I'm trying to understand if glyphosate is carcinogenic. The information in internet is very confusing. There are many ecological oriented websites which claim it's carcinogenic which I suppose they could be biased, but also news websites stating that World Health Organization says "it's probably carcinogenic". In the other hand the European Union seems to sustain it's not, and it extended its license of use in a "heated debate". is it known if glyphosate is carcinogenic or not, or just there isn't enough evidence to sustain one thing or the other?

  • 1
    $\begingroup$ The substance that have to be used in conjunction are very problematic, so many glyphosate-containing formulations are suspect. Glyphosate itself is not under direct suspicion, but the drive for a ban aims for the substance itself nonetheless... Glyphosate and the products containing it are linked, as the only valid(=big) exposure studies naturally come from producs in use. Nobody will douse thousands of people in pure G just to get epidemiology statistics... The problematic additives need (?) to be there because G alone does tend to not stick to plants, threby loosing much of its power. $\endgroup$
    – bukwyrm
    Jul 5, 2018 at 15:39
  • 1
    $\begingroup$ So, if the experts of the WHO and the EU cannot agree, do you really expect someone on this list to be able to resolve the problem? This is a question and answer site, not a discussion site, so even though the question is important I have voted it off-topic. I suggest you read discussions of the topic from authoratitive sources, such as this recent one in Nature. $\endgroup$
    – David
    Jul 6, 2018 at 1:08
  • 2
    $\begingroup$ @David Actually I do. I've seen completely ridiculous researchs with zero scientific credibility and evidence from Harvard itself, which is supposed to be the most prestigious university or one of the more importants. Also I've been seen completely ridiculous and pseudoscience claims from WHO in other subjects. So I wouldnt be surprised if this issue was treated with little scientific strictness in favor of economic interests by WHO, European Union and any other "prestigious" entity and someone here with facts and real science could point in the right direction $\endgroup$
    – Pablo
    Jul 6, 2018 at 1:13

2 Answers 2


There is a difference between potential and risk. That's why different agencies came to different conclusions.

The IARC (International Agency for Research on Cancer, a body of the WHO) assesses the potential of a compound to cause cancer. They go through the research that point into this direction and if there is any hint that any dose of the compound might cause cancer they have to rate it accordingly. If you go through the IARC report on glyphosate, you find that a lot of the studies they looked into did not actually find a link between glyphosate and cancer in humans. Nevertheless, there are some studies that show that high doses of glyphosate can result in cancer in animals. So, the IARC had to conclude that glyphosate has the potential to cause cancer. They put it into the category 2A (probable carcinogens). In the same category you find red meat, hot beverages and being a hairdresser, because these things have the potential of causing cancer.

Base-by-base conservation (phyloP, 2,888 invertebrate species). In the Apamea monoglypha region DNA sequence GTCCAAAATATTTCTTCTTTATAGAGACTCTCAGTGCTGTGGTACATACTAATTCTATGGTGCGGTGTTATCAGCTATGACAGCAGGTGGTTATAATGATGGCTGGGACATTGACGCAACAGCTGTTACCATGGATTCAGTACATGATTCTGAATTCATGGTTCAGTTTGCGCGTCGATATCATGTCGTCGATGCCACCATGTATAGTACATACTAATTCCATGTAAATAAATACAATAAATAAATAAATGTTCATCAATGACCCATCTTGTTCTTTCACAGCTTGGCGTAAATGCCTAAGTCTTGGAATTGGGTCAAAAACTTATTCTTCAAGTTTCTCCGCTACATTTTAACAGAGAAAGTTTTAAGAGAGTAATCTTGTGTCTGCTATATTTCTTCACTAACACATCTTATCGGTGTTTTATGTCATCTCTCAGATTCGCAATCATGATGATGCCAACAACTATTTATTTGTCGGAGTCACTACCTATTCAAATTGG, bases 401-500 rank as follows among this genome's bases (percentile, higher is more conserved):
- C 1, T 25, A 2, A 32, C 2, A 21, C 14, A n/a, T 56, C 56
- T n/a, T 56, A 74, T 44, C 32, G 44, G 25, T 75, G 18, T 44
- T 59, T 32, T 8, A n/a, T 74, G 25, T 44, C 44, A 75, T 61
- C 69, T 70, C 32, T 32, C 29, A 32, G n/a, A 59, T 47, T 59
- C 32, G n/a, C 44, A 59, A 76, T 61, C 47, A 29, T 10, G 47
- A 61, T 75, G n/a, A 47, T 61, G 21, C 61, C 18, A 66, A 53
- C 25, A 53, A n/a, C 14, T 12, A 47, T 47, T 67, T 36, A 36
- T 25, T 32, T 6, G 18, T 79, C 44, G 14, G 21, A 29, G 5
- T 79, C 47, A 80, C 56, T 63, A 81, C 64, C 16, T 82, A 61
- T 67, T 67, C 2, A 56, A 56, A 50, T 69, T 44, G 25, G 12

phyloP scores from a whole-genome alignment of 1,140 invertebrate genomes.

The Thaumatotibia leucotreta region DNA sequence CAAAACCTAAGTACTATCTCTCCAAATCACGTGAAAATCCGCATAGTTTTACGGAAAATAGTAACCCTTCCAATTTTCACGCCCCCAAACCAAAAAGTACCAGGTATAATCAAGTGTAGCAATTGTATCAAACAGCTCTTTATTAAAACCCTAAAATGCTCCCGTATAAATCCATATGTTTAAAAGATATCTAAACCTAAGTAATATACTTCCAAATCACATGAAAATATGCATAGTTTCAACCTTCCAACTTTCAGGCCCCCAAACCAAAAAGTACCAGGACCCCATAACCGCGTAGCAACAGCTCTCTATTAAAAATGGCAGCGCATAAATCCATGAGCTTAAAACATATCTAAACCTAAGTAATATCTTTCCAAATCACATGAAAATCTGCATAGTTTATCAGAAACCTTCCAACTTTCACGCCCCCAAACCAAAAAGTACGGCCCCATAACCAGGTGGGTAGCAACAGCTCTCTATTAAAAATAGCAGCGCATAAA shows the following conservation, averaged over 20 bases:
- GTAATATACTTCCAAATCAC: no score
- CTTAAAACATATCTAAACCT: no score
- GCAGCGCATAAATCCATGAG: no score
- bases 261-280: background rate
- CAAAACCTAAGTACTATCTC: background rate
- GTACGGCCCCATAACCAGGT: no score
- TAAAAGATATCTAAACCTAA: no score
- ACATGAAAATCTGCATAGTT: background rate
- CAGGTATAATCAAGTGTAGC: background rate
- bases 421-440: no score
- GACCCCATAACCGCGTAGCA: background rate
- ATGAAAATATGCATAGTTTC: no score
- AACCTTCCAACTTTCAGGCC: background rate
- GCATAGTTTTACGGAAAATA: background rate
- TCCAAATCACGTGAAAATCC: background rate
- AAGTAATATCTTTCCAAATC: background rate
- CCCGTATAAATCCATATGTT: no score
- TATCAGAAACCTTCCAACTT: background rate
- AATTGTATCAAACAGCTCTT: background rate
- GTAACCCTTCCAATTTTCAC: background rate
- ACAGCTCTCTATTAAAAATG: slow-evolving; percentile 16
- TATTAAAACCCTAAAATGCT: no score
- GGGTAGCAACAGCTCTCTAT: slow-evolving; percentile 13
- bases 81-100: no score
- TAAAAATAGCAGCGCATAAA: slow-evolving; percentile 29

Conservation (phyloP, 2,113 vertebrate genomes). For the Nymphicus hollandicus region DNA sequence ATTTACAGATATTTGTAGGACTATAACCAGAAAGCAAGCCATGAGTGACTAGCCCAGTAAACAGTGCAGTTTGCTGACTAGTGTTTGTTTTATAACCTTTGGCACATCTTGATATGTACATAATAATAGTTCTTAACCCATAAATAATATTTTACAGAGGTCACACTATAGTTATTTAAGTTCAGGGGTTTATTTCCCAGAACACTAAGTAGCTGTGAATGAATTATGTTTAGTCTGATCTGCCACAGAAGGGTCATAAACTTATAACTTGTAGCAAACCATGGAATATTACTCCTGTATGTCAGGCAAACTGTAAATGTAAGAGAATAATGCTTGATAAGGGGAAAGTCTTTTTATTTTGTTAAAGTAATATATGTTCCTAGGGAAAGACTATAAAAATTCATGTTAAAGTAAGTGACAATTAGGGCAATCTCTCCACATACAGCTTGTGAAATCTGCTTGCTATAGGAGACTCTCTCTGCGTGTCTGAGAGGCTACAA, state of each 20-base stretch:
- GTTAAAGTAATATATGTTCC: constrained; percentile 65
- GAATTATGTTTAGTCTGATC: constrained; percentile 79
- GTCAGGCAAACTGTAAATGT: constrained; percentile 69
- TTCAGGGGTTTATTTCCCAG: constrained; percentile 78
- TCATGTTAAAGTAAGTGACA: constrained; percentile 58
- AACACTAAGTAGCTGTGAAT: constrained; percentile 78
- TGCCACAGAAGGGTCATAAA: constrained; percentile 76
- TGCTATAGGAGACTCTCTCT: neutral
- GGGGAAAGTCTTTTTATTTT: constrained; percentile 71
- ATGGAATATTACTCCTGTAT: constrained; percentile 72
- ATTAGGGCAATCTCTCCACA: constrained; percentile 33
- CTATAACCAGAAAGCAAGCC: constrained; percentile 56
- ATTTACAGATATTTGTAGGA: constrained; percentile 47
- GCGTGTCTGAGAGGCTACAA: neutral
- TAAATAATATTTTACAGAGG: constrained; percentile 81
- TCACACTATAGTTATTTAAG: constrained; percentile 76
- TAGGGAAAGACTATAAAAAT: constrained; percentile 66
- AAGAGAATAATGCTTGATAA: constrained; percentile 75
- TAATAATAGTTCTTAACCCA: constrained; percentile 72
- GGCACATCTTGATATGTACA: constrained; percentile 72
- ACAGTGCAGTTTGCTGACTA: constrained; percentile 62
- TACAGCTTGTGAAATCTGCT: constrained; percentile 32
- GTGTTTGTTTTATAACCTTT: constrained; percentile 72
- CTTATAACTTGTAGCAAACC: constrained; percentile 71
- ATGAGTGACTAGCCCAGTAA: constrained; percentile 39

Agencies like the FDA, EFSA etc. are assessing the risk of cancer from "normal" glyphosate exposure. While it seems to be possible to get cancer from "too much" glyphosate, we are only exposed to a tiny fraction of that dose. While it's unavoidable that small amounts of glyphosate residues are found in our food, these amounts are most probably not harmful. At least, that's what most research concludes. The dose makes the poison. While eating fresh organic berries does not pose any risk to harm you, they naturally contain small quantities of chemicals that have the potential to harm you at high concentrations. Your body itself makes small amounts of compounds that have the potential to harm you (e.g. Formaldehyde).

That's why the debate is so heated. Environmental activists are taking the cancer potential assessment of the IARC and turn it into a risk for the consumer, which is untrue. If they would work with the same energy against other group 2A carcinogens, we would have to close down barber shops...

So, does glyphosate has the potential to cause cancer? Probably yes. Does this provide a risk for the consumer/farmer? Probably no.


The research on Glyphosate and cancer is ambiguous however the journal Nature published a paper on January 9, 2017 that found that rats fed ultra-low doses of glyphosate developed non-alcoholic fatty liver disease. The article is: Multiomics reveal non-alcoholic fatty liver disease in rats following chronic exposure to an ultra-low dose of Roundup herbicide

  • 8
    $\begingroup$ First: This article is not published in Nature, but by the "Nature Publishing Group", it is published in "Scientific Reports". It has another big red warning flag attached to it, as one of the authors is Eric Seralini, who has already been proven to produce bad papers about the connection of Glyphosate and cancer in rats. His credibility in this field among serious researchers has gone below zero and I trust him as far as I can throw my car. Some of these had to be retracted due to bad conclusions and methods and he has followed a clear (political agenda) to which he fitted his experiments. $\endgroup$
    – Chris
    Aug 6, 2018 at 11:19

You must log in to answer this question.

Not the answer you're looking for? Browse other questions tagged .